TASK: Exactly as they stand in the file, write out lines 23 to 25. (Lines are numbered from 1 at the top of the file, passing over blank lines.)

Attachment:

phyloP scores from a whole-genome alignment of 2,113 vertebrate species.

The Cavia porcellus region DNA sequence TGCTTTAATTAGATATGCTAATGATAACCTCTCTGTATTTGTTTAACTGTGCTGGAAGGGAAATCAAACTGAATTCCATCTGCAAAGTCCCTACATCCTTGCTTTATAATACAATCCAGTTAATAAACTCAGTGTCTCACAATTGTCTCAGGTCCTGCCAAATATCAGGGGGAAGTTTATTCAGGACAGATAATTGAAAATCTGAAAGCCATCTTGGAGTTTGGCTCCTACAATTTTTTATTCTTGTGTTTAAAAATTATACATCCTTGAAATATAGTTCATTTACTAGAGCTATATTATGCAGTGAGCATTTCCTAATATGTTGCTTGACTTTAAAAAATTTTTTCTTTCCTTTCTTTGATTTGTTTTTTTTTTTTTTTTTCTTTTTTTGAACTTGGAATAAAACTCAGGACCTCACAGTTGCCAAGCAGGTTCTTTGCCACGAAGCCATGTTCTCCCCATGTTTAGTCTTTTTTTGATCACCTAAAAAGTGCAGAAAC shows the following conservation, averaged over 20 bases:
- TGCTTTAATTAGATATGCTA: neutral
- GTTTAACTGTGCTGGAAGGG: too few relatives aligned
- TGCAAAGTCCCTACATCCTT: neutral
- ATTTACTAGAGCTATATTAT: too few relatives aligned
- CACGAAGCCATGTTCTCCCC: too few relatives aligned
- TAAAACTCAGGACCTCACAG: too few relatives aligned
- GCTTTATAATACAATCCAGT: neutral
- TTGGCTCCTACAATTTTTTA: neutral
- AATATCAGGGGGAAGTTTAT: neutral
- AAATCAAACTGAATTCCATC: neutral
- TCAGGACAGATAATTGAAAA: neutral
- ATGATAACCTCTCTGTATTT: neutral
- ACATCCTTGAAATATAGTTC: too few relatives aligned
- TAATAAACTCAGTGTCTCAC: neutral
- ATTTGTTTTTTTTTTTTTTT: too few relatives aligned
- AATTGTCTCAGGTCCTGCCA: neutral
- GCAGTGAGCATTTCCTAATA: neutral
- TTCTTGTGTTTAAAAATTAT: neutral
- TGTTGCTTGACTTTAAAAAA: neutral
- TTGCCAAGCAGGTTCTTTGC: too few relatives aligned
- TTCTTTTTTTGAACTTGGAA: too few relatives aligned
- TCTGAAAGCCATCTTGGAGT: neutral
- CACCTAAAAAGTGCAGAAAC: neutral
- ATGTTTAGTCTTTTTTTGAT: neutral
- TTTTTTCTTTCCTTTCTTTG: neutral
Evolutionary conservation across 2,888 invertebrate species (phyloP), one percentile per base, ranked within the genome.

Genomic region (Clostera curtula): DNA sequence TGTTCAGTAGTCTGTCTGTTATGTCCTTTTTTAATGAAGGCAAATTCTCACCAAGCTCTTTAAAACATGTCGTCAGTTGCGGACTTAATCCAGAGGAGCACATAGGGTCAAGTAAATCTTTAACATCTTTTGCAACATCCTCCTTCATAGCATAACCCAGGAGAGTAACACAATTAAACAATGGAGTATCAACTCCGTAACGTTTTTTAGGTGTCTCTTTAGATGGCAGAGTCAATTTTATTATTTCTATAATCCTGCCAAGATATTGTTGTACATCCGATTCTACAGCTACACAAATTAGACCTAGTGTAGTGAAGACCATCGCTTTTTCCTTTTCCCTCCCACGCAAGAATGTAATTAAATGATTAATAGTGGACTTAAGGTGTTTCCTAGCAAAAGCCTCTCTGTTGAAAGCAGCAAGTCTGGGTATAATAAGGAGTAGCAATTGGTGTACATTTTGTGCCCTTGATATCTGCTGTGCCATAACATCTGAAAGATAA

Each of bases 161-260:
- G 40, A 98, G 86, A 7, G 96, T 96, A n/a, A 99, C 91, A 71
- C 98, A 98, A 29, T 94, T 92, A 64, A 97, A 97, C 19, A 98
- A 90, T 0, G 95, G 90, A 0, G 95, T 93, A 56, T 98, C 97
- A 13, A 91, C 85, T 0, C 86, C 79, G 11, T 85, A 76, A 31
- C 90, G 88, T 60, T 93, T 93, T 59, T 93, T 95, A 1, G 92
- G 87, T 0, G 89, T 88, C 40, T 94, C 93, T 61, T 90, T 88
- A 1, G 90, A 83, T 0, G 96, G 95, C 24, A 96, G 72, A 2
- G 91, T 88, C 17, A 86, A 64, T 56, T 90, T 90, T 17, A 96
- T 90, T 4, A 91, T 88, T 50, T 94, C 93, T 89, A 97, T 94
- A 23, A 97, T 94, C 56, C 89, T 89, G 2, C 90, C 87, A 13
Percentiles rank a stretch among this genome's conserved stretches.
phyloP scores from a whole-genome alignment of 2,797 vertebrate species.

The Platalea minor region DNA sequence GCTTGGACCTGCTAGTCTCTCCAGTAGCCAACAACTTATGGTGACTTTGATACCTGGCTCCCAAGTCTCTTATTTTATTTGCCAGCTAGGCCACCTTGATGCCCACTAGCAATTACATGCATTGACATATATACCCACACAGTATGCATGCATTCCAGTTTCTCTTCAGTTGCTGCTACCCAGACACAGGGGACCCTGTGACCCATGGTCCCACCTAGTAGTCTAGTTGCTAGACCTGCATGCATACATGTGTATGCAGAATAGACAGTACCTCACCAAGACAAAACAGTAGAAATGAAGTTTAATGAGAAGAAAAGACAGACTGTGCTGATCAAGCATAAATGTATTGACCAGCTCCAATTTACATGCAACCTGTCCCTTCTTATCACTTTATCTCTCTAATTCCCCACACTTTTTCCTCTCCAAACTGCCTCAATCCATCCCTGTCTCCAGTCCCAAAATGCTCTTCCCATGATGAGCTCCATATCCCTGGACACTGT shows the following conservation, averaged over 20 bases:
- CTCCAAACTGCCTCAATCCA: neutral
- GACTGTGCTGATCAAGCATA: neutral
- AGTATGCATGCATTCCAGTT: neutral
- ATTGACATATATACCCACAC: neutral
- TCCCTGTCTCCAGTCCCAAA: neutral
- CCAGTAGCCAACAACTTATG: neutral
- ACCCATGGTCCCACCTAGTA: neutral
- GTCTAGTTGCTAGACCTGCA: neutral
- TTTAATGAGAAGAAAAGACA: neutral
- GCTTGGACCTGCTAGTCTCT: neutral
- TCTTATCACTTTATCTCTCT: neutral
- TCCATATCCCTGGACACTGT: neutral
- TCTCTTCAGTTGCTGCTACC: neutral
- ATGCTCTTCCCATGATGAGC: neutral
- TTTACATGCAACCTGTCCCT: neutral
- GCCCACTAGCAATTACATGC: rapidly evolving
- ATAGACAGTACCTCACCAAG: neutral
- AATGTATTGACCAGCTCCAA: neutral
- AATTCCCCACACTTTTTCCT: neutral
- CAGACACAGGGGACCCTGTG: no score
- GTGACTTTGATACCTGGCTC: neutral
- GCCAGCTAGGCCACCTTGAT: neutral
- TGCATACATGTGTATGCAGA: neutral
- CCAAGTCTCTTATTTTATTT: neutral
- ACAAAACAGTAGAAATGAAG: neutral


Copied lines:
- TTCTTTTTTTGAACTTGGAA: too few relatives aligned
- TCTGAAAGCCATCTTGGAGT: neutral
- CACCTAAAAAGTGCAGAAAC: neutral